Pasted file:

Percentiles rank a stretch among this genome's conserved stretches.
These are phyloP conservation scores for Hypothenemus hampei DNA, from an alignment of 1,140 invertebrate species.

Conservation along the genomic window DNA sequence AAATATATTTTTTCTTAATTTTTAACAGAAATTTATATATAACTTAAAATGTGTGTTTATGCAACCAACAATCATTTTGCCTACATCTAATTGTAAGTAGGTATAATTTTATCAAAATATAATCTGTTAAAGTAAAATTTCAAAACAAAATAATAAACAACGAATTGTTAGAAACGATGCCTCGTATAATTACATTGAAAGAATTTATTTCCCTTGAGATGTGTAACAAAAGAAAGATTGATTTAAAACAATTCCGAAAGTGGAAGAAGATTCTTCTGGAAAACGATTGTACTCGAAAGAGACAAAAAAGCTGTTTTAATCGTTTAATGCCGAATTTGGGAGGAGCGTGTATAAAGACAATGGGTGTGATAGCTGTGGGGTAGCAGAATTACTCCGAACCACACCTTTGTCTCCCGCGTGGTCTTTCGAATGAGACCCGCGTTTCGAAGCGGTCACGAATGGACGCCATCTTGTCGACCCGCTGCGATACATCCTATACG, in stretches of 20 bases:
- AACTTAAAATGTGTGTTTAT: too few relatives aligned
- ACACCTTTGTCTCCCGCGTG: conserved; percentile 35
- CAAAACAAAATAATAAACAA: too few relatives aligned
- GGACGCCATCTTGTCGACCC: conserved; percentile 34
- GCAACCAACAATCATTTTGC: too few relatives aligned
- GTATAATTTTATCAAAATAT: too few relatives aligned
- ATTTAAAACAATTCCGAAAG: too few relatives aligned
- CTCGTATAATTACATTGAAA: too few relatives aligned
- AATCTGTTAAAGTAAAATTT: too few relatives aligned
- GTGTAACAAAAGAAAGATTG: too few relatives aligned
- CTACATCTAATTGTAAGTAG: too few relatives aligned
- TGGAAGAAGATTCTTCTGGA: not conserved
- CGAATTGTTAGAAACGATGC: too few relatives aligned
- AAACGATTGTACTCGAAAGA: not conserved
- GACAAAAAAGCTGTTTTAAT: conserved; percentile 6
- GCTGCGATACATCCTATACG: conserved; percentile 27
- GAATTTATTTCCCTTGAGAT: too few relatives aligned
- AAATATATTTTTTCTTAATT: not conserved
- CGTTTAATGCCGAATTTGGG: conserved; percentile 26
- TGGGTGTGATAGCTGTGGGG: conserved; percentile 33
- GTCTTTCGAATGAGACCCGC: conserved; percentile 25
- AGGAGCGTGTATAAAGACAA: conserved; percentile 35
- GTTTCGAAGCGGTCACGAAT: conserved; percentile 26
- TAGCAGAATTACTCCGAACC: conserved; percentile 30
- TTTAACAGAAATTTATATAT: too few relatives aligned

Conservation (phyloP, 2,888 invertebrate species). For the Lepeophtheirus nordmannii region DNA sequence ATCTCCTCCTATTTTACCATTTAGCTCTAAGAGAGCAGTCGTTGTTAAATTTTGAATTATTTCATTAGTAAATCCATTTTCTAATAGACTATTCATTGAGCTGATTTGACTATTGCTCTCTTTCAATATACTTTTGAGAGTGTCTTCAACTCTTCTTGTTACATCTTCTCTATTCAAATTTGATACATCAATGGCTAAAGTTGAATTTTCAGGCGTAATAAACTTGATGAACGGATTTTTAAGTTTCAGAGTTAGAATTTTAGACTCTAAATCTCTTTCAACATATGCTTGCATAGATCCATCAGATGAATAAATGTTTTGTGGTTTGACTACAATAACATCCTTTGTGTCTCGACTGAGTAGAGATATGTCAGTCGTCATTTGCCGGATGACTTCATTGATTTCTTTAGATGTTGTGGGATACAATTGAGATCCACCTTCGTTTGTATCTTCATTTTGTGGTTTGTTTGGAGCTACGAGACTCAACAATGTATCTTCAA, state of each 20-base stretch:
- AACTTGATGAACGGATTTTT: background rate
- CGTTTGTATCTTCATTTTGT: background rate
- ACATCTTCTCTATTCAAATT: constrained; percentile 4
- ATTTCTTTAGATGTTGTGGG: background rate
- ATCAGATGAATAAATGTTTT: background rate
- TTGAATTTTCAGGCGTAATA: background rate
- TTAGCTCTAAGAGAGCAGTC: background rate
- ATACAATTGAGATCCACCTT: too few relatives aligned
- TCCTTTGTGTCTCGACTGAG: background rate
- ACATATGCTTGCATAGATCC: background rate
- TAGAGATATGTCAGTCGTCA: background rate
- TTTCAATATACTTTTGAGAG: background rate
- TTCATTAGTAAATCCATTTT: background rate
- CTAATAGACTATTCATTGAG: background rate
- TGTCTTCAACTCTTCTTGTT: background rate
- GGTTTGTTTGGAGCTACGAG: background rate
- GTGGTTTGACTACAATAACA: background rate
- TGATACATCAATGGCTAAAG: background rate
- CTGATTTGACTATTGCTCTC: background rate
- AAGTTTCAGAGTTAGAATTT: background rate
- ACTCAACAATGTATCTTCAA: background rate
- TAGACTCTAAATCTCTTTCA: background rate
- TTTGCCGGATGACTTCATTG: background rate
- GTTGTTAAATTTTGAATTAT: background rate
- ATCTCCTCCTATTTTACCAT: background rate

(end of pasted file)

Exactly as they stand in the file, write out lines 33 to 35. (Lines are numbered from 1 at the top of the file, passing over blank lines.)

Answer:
- ATTTCTTTAGATGTTGTGGG: background rate
- ATCAGATGAATAAATGTTTT: background rate
- TTGAATTTTCAGGCGTAATA: background rate